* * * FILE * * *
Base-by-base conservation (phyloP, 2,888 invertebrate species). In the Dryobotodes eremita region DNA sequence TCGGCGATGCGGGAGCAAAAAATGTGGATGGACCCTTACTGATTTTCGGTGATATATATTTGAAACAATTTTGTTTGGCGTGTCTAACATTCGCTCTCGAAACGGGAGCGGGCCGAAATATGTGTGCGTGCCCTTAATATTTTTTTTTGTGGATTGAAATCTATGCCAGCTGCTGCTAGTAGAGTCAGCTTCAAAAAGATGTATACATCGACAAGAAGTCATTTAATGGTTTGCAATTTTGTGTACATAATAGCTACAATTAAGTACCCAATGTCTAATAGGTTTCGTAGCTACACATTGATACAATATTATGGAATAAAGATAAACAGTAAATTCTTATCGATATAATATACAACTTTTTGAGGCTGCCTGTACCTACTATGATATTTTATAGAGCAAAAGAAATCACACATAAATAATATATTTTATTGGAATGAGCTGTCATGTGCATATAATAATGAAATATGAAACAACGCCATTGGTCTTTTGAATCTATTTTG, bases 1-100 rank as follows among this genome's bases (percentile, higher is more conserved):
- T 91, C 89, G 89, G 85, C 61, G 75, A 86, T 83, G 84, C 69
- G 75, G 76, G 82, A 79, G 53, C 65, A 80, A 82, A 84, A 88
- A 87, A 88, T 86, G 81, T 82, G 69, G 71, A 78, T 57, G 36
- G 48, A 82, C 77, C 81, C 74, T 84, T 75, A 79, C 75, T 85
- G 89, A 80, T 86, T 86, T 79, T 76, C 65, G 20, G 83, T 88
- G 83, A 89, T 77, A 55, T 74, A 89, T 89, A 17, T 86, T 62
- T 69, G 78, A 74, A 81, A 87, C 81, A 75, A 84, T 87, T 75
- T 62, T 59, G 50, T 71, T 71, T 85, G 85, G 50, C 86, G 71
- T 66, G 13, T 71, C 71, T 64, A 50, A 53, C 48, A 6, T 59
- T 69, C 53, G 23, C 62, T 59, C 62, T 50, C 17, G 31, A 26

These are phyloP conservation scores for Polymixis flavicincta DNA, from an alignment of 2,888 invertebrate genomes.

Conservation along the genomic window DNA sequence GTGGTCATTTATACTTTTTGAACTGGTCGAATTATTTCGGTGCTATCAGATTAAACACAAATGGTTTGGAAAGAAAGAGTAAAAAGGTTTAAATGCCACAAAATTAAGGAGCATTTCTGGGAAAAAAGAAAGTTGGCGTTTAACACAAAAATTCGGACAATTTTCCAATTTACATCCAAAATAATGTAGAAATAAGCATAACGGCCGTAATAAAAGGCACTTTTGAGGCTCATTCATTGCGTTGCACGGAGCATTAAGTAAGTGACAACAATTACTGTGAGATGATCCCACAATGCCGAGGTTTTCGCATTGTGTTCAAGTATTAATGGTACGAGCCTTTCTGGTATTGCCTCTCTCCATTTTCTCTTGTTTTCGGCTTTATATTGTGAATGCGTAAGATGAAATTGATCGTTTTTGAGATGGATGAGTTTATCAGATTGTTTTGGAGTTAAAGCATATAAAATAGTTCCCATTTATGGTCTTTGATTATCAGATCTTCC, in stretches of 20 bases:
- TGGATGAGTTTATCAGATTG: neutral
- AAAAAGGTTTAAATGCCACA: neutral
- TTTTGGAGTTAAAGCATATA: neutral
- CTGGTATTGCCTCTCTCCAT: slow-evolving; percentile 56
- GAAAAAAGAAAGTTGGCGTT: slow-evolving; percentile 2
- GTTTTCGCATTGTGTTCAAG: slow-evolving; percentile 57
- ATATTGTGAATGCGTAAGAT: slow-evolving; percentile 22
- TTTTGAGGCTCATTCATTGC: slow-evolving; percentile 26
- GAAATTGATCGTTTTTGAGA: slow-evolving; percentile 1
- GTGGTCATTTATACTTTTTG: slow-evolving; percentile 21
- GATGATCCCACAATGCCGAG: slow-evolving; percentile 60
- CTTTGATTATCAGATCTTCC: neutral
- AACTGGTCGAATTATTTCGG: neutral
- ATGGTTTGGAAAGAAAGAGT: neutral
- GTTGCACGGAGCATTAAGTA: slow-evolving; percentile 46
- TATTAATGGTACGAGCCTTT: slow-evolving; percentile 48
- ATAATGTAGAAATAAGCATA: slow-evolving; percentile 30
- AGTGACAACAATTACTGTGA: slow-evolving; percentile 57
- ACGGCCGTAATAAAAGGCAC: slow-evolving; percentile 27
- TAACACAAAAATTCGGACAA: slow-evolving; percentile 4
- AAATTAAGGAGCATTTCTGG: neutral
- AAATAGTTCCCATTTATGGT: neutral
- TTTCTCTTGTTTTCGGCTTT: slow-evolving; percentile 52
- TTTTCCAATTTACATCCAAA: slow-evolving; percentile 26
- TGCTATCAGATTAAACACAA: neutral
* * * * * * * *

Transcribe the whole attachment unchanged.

Base-by-base conservation (phyloP, 2,888 invertebrate species). In the Dryobotodes eremita region DNA sequence TCGGCGATGCGGGAGCAAAAAATGTGGATGGACCCTTACTGATTTTCGGTGATATATATTTGAAACAATTTTGTTTGGCGTGTCTAACATTCGCTCTCGAAACGGGAGCGGGCCGAAATATGTGTGCGTGCCCTTAATATTTTTTTTTGTGGATTGAAATCTATGCCAGCTGCTGCTAGTAGAGTCAGCTTCAAAAAGATGTATACATCGACAAGAAGTCATTTAATGGTTTGCAATTTTGTGTACATAATAGCTACAATTAAGTACCCAATGTCTAATAGGTTTCGTAGCTACACATTGATACAATATTATGGAATAAAGATAAACAGTAAATTCTTATCGATATAATATACAACTTTTTGAGGCTGCCTGTACCTACTATGATATTTTATAGAGCAAAAGAAATCACACATAAATAATATATTTTATTGGAATGAGCTGTCATGTGCATATAATAATGAAATATGAAACAACGCCATTGGTCTTTTGAATCTATTTTG, bases 1-100 rank as follows among this genome's bases (percentile, higher is more conserved):
- T 91, C 89, G 89, G 85, C 61, G 75, A 86, T 83, G 84, C 69
- G 75, G 76, G 82, A 79, G 53, C 65, A 80, A 82, A 84, A 88
- A 87, A 88, T 86, G 81, T 82, G 69, G 71, A 78, T 57, G 36
- G 48, A 82, C 77, C 81, C 74, T 84, T 75, A 79, C 75, T 85
- G 89, A 80, T 86, T 86, T 79, T 76, C 65, G 20, G 83, T 88
- G 83, A 89, T 77, A 55, T 74, A 89, T 89, A 17, T 86, T 62
- T 69, G 78, A 74, A 81, A 87, C 81, A 75, A 84, T 87, T 75
- T 62, T 59, G 50, T 71, T 71, T 85, G 85, G 50, C 86, G 71
- T 66, G 13, T 71, C 71, T 64, A 50, A 53, C 48, A 6, T 59
- T 69, C 53, G 23, C 62, T 59, C 62, T 50, C 17, G 31, A 26

These are phyloP conservation scores for Polymixis flavicincta DNA, from an alignment of 2,888 invertebrate genomes.

Conservation along the genomic window DNA sequence GTGGTCATTTATACTTTTTGAACTGGTCGAATTATTTCGGTGCTATCAGATTAAACACAAATGGTTTGGAAAGAAAGAGTAAAAAGGTTTAAATGCCACAAAATTAAGGAGCATTTCTGGGAAAAAAGAAAGTTGGCGTTTAACACAAAAATTCGGACAATTTTCCAATTTACATCCAAAATAATGTAGAAATAAGCATAACGGCCGTAATAAAAGGCACTTTTGAGGCTCATTCATTGCGTTGCACGGAGCATTAAGTAAGTGACAACAATTACTGTGAGATGATCCCACAATGCCGAGGTTTTCGCATTGTGTTCAAGTATTAATGGTACGAGCCTTTCTGGTATTGCCTCTCTCCATTTTCTCTTGTTTTCGGCTTTATATTGTGAATGCGTAAGATGAAATTGATCGTTTTTGAGATGGATGAGTTTATCAGATTGTTTTGGAGTTAAAGCATATAAAATAGTTCCCATTTATGGTCTTTGATTATCAGATCTTCC, in stretches of 20 bases:
- TGGATGAGTTTATCAGATTG: neutral
- AAAAAGGTTTAAATGCCACA: neutral
- TTTTGGAGTTAAAGCATATA: neutral
- CTGGTATTGCCTCTCTCCAT: slow-evolving; percentile 56
- GAAAAAAGAAAGTTGGCGTT: slow-evolving; percentile 2
- GTTTTCGCATTGTGTTCAAG: slow-evolving; percentile 57
- ATATTGTGAATGCGTAAGAT: slow-evolving; percentile 22
- TTTTGAGGCTCATTCATTGC: slow-evolving; percentile 26
- GAAATTGATCGTTTTTGAGA: slow-evolving; percentile 1
- GTGGTCATTTATACTTTTTG: slow-evolving; percentile 21
- GATGATCCCACAATGCCGAG: slow-evolving; percentile 60
- CTTTGATTATCAGATCTTCC: neutral
- AACTGGTCGAATTATTTCGG: neutral
- ATGGTTTGGAAAGAAAGAGT: neutral
- GTTGCACGGAGCATTAAGTA: slow-evolving; percentile 46
- TATTAATGGTACGAGCCTTT: slow-evolving; percentile 48
- ATAATGTAGAAATAAGCATA: slow-evolving; percentile 30
- AGTGACAACAATTACTGTGA: slow-evolving; percentile 57
- ACGGCCGTAATAAAAGGCAC: slow-evolving; percentile 27
- TAACACAAAAATTCGGACAA: slow-evolving; percentile 4
- AAATTAAGGAGCATTTCTGG: neutral
- AAATAGTTCCCATTTATGGT: neutral
- TTTCTCTTGTTTTCGGCTTT: slow-evolving; percentile 52
- TTTTCCAATTTACATCCAAA: slow-evolving; percentile 26
- TGCTATCAGATTAAACACAA: neutral